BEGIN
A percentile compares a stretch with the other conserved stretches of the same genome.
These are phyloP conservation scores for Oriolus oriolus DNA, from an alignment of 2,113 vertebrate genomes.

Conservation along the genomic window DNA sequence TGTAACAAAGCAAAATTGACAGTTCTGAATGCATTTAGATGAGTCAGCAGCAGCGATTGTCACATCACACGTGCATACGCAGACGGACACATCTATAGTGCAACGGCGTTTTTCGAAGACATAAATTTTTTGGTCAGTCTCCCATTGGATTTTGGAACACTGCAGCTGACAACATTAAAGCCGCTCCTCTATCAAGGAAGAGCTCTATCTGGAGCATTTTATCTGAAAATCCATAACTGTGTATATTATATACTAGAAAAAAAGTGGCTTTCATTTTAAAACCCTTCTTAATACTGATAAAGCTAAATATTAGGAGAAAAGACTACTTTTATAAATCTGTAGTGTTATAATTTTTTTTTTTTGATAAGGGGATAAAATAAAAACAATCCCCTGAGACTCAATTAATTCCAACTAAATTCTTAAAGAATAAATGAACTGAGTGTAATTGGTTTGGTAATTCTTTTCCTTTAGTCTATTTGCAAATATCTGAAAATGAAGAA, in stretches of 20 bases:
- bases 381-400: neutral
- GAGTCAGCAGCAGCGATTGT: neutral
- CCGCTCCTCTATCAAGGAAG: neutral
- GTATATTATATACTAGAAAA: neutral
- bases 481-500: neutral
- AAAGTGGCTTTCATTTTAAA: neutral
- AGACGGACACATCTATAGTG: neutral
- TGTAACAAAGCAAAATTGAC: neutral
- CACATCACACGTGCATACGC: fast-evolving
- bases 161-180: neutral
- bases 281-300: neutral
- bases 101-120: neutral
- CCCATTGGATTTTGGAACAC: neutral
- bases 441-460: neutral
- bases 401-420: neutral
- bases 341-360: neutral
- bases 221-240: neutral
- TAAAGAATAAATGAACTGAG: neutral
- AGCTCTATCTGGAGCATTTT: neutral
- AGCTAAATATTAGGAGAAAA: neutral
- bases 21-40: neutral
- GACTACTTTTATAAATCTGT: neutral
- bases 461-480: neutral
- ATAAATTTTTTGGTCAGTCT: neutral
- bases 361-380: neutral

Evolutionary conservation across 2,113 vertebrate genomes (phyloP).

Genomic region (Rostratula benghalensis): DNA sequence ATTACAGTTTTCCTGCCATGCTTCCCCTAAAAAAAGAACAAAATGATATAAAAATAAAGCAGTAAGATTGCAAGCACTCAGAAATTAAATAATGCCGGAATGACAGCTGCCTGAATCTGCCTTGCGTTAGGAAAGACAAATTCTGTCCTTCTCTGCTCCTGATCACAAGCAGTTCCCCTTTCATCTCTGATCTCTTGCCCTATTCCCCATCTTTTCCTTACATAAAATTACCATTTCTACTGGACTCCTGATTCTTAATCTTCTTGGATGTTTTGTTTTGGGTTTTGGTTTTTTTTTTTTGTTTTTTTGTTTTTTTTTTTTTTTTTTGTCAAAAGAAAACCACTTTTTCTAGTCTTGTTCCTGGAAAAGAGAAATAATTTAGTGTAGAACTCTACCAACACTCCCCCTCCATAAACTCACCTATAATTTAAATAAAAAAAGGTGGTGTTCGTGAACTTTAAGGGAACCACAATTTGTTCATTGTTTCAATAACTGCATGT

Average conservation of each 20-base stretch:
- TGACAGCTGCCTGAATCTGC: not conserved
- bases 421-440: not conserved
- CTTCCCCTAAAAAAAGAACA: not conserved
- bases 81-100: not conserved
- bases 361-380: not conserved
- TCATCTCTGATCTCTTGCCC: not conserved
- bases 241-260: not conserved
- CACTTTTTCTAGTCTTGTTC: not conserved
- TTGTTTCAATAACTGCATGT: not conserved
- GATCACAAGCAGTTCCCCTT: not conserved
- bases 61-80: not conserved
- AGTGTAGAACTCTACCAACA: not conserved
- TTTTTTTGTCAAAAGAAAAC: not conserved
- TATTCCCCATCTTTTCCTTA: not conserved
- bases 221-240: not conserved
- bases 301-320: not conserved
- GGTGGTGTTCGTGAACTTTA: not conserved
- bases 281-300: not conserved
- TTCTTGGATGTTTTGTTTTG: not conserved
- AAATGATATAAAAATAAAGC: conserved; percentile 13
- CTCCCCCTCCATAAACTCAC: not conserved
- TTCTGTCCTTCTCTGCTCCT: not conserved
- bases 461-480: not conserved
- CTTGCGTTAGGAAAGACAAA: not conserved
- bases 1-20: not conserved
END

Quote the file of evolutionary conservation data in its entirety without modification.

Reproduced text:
A percentile compares a stretch with the other conserved stretches of the same genome.
These are phyloP conservation scores for Oriolus oriolus DNA, from an alignment of 2,113 vertebrate genomes.

Conservation along the genomic window DNA sequence TGTAACAAAGCAAAATTGACAGTTCTGAATGCATTTAGATGAGTCAGCAGCAGCGATTGTCACATCACACGTGCATACGCAGACGGACACATCTATAGTGCAACGGCGTTTTTCGAAGACATAAATTTTTTGGTCAGTCTCCCATTGGATTTTGGAACACTGCAGCTGACAACATTAAAGCCGCTCCTCTATCAAGGAAGAGCTCTATCTGGAGCATTTTATCTGAAAATCCATAACTGTGTATATTATATACTAGAAAAAAAGTGGCTTTCATTTTAAAACCCTTCTTAATACTGATAAAGCTAAATATTAGGAGAAAAGACTACTTTTATAAATCTGTAGTGTTATAATTTTTTTTTTTTGATAAGGGGATAAAATAAAAACAATCCCCTGAGACTCAATTAATTCCAACTAAATTCTTAAAGAATAAATGAACTGAGTGTAATTGGTTTGGTAATTCTTTTCCTTTAGTCTATTTGCAAATATCTGAAAATGAAGAA, in stretches of 20 bases:
- bases 381-400: neutral
- GAGTCAGCAGCAGCGATTGT: neutral
- CCGCTCCTCTATCAAGGAAG: neutral
- GTATATTATATACTAGAAAA: neutral
- bases 481-500: neutral
- AAAGTGGCTTTCATTTTAAA: neutral
- AGACGGACACATCTATAGTG: neutral
- TGTAACAAAGCAAAATTGAC: neutral
- CACATCACACGTGCATACGC: fast-evolving
- bases 161-180: neutral
- bases 281-300: neutral
- bases 101-120: neutral
- CCCATTGGATTTTGGAACAC: neutral
- bases 441-460: neutral
- bases 401-420: neutral
- bases 341-360: neutral
- bases 221-240: neutral
- TAAAGAATAAATGAACTGAG: neutral
- AGCTCTATCTGGAGCATTTT: neutral
- AGCTAAATATTAGGAGAAAA: neutral
- bases 21-40: neutral
- GACTACTTTTATAAATCTGT: neutral
- bases 461-480: neutral
- ATAAATTTTTTGGTCAGTCT: neutral
- bases 361-380: neutral

Evolutionary conservation across 2,113 vertebrate genomes (phyloP).

Genomic region (Rostratula benghalensis): DNA sequence ATTACAGTTTTCCTGCCATGCTTCCCCTAAAAAAAGAACAAAATGATATAAAAATAAAGCAGTAAGATTGCAAGCACTCAGAAATTAAATAATGCCGGAATGACAGCTGCCTGAATCTGCCTTGCGTTAGGAAAGACAAATTCTGTCCTTCTCTGCTCCTGATCACAAGCAGTTCCCCTTTCATCTCTGATCTCTTGCCCTATTCCCCATCTTTTCCTTACATAAAATTACCATTTCTACTGGACTCCTGATTCTTAATCTTCTTGGATGTTTTGTTTTGGGTTTTGGTTTTTTTTTTTTGTTTTTTTGTTTTTTTTTTTTTTTTTTGTCAAAAGAAAACCACTTTTTCTAGTCTTGTTCCTGGAAAAGAGAAATAATTTAGTGTAGAACTCTACCAACACTCCCCCTCCATAAACTCACCTATAATTTAAATAAAAAAAGGTGGTGTTCGTGAACTTTAAGGGAACCACAATTTGTTCATTGTTTCAATAACTGCATGT

Average conservation of each 20-base stretch:
- TGACAGCTGCCTGAATCTGC: not conserved
- bases 421-440: not conserved
- CTTCCCCTAAAAAAAGAACA: not conserved
- bases 81-100: not conserved
- bases 361-380: not conserved
- TCATCTCTGATCTCTTGCCC: not conserved
- bases 241-260: not conserved
- CACTTTTTCTAGTCTTGTTC: not conserved
- TTGTTTCAATAACTGCATGT: not conserved
- GATCACAAGCAGTTCCCCTT: not conserved
- bases 61-80: not conserved
- AGTGTAGAACTCTACCAACA: not conserved
- TTTTTTTGTCAAAAGAAAAC: not conserved
- TATTCCCCATCTTTTCCTTA: not conserved
- bases 221-240: not conserved
- bases 301-320: not conserved
- GGTGGTGTTCGTGAACTTTA: not conserved
- bases 281-300: not conserved
- TTCTTGGATGTTTTGTTTTG: not conserved
- AAATGATATAAAAATAAAGC: conserved; percentile 13
- CTCCCCCTCCATAAACTCAC: not conserved
- TTCTGTCCTTCTCTGCTCCT: not conserved
- bases 461-480: not conserved
- CTTGCGTTAGGAAAGACAAA: not conserved
- bases 1-20: not conserved